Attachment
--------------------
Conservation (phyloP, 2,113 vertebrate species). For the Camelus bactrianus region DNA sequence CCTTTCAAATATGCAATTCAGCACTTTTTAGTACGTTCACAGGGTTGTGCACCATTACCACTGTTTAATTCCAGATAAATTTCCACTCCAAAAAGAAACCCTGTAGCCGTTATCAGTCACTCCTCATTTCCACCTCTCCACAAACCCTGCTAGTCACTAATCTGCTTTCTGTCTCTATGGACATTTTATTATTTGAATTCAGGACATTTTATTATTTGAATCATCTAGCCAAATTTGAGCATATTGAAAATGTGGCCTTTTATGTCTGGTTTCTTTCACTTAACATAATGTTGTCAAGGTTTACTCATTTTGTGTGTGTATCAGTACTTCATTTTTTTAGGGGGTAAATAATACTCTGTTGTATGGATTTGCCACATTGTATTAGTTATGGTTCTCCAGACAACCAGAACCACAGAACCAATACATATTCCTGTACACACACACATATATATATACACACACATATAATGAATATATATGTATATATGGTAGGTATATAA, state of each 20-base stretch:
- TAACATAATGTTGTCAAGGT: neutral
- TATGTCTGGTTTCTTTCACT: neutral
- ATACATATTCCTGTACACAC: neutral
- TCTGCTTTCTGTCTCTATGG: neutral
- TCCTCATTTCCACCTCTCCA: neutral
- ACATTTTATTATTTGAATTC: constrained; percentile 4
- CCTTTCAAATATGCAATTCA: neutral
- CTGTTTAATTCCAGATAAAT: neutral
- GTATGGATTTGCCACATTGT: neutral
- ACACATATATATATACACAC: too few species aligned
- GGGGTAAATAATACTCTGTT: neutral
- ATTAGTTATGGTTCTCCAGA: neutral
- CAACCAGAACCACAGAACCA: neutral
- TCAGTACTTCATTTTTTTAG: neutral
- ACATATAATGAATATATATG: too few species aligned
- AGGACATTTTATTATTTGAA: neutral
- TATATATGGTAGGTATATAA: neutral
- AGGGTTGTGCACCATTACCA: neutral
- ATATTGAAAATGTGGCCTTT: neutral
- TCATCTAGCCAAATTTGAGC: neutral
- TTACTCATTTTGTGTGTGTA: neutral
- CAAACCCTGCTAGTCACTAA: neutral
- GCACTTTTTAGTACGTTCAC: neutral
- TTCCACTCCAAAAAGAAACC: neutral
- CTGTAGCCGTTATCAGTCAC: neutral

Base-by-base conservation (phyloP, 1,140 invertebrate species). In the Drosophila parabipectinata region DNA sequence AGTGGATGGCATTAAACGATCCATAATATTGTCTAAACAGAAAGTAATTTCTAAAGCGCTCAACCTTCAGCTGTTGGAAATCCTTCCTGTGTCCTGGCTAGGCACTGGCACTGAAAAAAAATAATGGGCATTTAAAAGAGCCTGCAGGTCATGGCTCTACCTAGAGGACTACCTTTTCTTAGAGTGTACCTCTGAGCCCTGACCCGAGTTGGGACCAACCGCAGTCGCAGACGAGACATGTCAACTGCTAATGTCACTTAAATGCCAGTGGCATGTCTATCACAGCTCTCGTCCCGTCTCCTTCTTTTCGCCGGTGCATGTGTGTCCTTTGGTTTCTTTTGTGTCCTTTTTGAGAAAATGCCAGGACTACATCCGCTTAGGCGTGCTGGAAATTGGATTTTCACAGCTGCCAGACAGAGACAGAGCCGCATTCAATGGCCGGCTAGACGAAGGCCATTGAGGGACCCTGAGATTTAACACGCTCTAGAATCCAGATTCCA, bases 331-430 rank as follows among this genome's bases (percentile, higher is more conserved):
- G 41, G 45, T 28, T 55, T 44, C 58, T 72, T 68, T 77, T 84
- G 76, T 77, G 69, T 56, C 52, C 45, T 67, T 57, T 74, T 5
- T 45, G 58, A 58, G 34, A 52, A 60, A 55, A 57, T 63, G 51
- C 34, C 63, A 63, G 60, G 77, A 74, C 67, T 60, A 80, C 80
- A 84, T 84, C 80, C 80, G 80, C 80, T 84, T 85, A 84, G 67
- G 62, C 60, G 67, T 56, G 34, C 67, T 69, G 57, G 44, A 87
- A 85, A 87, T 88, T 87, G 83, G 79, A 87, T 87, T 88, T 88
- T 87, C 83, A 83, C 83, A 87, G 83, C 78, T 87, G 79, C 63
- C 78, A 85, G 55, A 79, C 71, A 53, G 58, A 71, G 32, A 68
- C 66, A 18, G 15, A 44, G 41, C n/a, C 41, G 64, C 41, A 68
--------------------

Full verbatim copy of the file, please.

Conservation (phyloP, 2,113 vertebrate species). For the Camelus bactrianus region DNA sequence CCTTTCAAATATGCAATTCAGCACTTTTTAGTACGTTCACAGGGTTGTGCACCATTACCACTGTTTAATTCCAGATAAATTTCCACTCCAAAAAGAAACCCTGTAGCCGTTATCAGTCACTCCTCATTTCCACCTCTCCACAAACCCTGCTAGTCACTAATCTGCTTTCTGTCTCTATGGACATTTTATTATTTGAATTCAGGACATTTTATTATTTGAATCATCTAGCCAAATTTGAGCATATTGAAAATGTGGCCTTTTATGTCTGGTTTCTTTCACTTAACATAATGTTGTCAAGGTTTACTCATTTTGTGTGTGTATCAGTACTTCATTTTTTTAGGGGGTAAATAATACTCTGTTGTATGGATTTGCCACATTGTATTAGTTATGGTTCTCCAGACAACCAGAACCACAGAACCAATACATATTCCTGTACACACACACATATATATATACACACACATATAATGAATATATATGTATATATGGTAGGTATATAA, state of each 20-base stretch:
- TAACATAATGTTGTCAAGGT: neutral
- TATGTCTGGTTTCTTTCACT: neutral
- ATACATATTCCTGTACACAC: neutral
- TCTGCTTTCTGTCTCTATGG: neutral
- TCCTCATTTCCACCTCTCCA: neutral
- ACATTTTATTATTTGAATTC: constrained; percentile 4
- CCTTTCAAATATGCAATTCA: neutral
- CTGTTTAATTCCAGATAAAT: neutral
- GTATGGATTTGCCACATTGT: neutral
- ACACATATATATATACACAC: too few species aligned
- GGGGTAAATAATACTCTGTT: neutral
- ATTAGTTATGGTTCTCCAGA: neutral
- CAACCAGAACCACAGAACCA: neutral
- TCAGTACTTCATTTTTTTAG: neutral
- ACATATAATGAATATATATG: too few species aligned
- AGGACATTTTATTATTTGAA: neutral
- TATATATGGTAGGTATATAA: neutral
- AGGGTTGTGCACCATTACCA: neutral
- ATATTGAAAATGTGGCCTTT: neutral
- TCATCTAGCCAAATTTGAGC: neutral
- TTACTCATTTTGTGTGTGTA: neutral
- CAAACCCTGCTAGTCACTAA: neutral
- GCACTTTTTAGTACGTTCAC: neutral
- TTCCACTCCAAAAAGAAACC: neutral
- CTGTAGCCGTTATCAGTCAC: neutral

Base-by-base conservation (phyloP, 1,140 invertebrate species). In the Drosophila parabipectinata region DNA sequence AGTGGATGGCATTAAACGATCCATAATATTGTCTAAACAGAAAGTAATTTCTAAAGCGCTCAACCTTCAGCTGTTGGAAATCCTTCCTGTGTCCTGGCTAGGCACTGGCACTGAAAAAAAATAATGGGCATTTAAAAGAGCCTGCAGGTCATGGCTCTACCTAGAGGACTACCTTTTCTTAGAGTGTACCTCTGAGCCCTGACCCGAGTTGGGACCAACCGCAGTCGCAGACGAGACATGTCAACTGCTAATGTCACTTAAATGCCAGTGGCATGTCTATCACAGCTCTCGTCCCGTCTCCTTCTTTTCGCCGGTGCATGTGTGTCCTTTGGTTTCTTTTGTGTCCTTTTTGAGAAAATGCCAGGACTACATCCGCTTAGGCGTGCTGGAAATTGGATTTTCACAGCTGCCAGACAGAGACAGAGCCGCATTCAATGGCCGGCTAGACGAAGGCCATTGAGGGACCCTGAGATTTAACACGCTCTAGAATCCAGATTCCA, bases 331-430 rank as follows among this genome's bases (percentile, higher is more conserved):
- G 41, G 45, T 28, T 55, T 44, C 58, T 72, T 68, T 77, T 84
- G 76, T 77, G 69, T 56, C 52, C 45, T 67, T 57, T 74, T 5
- T 45, G 58, A 58, G 34, A 52, A 60, A 55, A 57, T 63, G 51
- C 34, C 63, A 63, G 60, G 77, A 74, C 67, T 60, A 80, C 80
- A 84, T 84, C 80, C 80, G 80, C 80, T 84, T 85, A 84, G 67
- G 62, C 60, G 67, T 56, G 34, C 67, T 69, G 57, G 44, A 87
- A 85, A 87, T 88, T 87, G 83, G 79, A 87, T 87, T 88, T 88
- T 87, C 83, A 83, C 83, A 87, G 83, C 78, T 87, G 79, C 63
- C 78, A 85, G 55, A 79, C 71, A 53, G 58, A 71, G 32, A 68
- C 66, A 18, G 15, A 44, G 41, C n/a, C 41, G 64, C 41, A 68